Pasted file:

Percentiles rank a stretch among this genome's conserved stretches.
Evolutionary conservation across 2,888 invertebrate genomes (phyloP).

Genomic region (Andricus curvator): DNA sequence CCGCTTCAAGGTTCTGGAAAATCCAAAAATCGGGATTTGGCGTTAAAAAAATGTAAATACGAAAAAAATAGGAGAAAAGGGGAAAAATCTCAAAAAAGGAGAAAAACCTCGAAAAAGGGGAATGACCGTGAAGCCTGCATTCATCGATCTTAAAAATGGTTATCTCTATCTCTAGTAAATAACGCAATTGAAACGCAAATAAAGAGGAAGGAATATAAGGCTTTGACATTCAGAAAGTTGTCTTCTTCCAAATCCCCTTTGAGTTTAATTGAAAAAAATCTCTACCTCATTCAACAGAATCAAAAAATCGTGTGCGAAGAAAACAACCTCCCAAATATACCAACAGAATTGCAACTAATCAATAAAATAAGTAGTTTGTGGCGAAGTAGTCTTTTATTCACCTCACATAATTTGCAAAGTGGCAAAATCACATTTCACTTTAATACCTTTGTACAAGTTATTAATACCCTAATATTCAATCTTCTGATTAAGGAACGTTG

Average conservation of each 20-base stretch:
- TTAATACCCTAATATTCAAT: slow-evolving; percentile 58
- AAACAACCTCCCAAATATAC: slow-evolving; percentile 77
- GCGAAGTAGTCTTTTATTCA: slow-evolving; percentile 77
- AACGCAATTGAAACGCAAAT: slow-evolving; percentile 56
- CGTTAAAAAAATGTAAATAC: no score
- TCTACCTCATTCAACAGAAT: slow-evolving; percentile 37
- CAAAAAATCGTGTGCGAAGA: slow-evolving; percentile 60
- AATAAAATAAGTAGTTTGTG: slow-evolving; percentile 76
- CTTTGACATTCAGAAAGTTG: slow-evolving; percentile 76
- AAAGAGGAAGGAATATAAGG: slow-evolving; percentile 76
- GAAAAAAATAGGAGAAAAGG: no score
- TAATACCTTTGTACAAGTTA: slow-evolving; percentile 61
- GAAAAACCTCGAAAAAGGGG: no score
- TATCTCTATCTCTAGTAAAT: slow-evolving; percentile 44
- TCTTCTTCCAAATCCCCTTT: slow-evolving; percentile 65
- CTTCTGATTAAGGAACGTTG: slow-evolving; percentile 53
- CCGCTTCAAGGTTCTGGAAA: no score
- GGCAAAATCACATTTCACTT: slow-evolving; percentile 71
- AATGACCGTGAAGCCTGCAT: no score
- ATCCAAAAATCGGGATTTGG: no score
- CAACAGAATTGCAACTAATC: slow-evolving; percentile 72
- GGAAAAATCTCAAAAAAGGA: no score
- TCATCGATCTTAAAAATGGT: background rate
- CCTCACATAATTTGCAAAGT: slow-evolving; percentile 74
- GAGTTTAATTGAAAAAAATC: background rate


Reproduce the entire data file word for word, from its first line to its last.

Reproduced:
Percentiles rank a stretch among this genome's conserved stretches.
Evolutionary conservation across 2,888 invertebrate genomes (phyloP).

Genomic region (Andricus curvator): DNA sequence CCGCTTCAAGGTTCTGGAAAATCCAAAAATCGGGATTTGGCGTTAAAAAAATGTAAATACGAAAAAAATAGGAGAAAAGGGGAAAAATCTCAAAAAAGGAGAAAAACCTCGAAAAAGGGGAATGACCGTGAAGCCTGCATTCATCGATCTTAAAAATGGTTATCTCTATCTCTAGTAAATAACGCAATTGAAACGCAAATAAAGAGGAAGGAATATAAGGCTTTGACATTCAGAAAGTTGTCTTCTTCCAAATCCCCTTTGAGTTTAATTGAAAAAAATCTCTACCTCATTCAACAGAATCAAAAAATCGTGTGCGAAGAAAACAACCTCCCAAATATACCAACAGAATTGCAACTAATCAATAAAATAAGTAGTTTGTGGCGAAGTAGTCTTTTATTCACCTCACATAATTTGCAAAGTGGCAAAATCACATTTCACTTTAATACCTTTGTACAAGTTATTAATACCCTAATATTCAATCTTCTGATTAAGGAACGTTG

Average conservation of each 20-base stretch:
- TTAATACCCTAATATTCAAT: slow-evolving; percentile 58
- AAACAACCTCCCAAATATAC: slow-evolving; percentile 77
- GCGAAGTAGTCTTTTATTCA: slow-evolving; percentile 77
- AACGCAATTGAAACGCAAAT: slow-evolving; percentile 56
- CGTTAAAAAAATGTAAATAC: no score
- TCTACCTCATTCAACAGAAT: slow-evolving; percentile 37
- CAAAAAATCGTGTGCGAAGA: slow-evolving; percentile 60
- AATAAAATAAGTAGTTTGTG: slow-evolving; percentile 76
- CTTTGACATTCAGAAAGTTG: slow-evolving; percentile 76
- AAAGAGGAAGGAATATAAGG: slow-evolving; percentile 76
- GAAAAAAATAGGAGAAAAGG: no score
- TAATACCTTTGTACAAGTTA: slow-evolving; percentile 61
- GAAAAACCTCGAAAAAGGGG: no score
- TATCTCTATCTCTAGTAAAT: slow-evolving; percentile 44
- TCTTCTTCCAAATCCCCTTT: slow-evolving; percentile 65
- CTTCTGATTAAGGAACGTTG: slow-evolving; percentile 53
- CCGCTTCAAGGTTCTGGAAA: no score
- GGCAAAATCACATTTCACTT: slow-evolving; percentile 71
- AATGACCGTGAAGCCTGCAT: no score
- ATCCAAAAATCGGGATTTGG: no score
- CAACAGAATTGCAACTAATC: slow-evolving; percentile 72
- GGAAAAATCTCAAAAAAGGA: no score
- TCATCGATCTTAAAAATGGT: background rate
- CCTCACATAATTTGCAAAGT: slow-evolving; percentile 74
- GAGTTTAATTGAAAAAAATC: background rate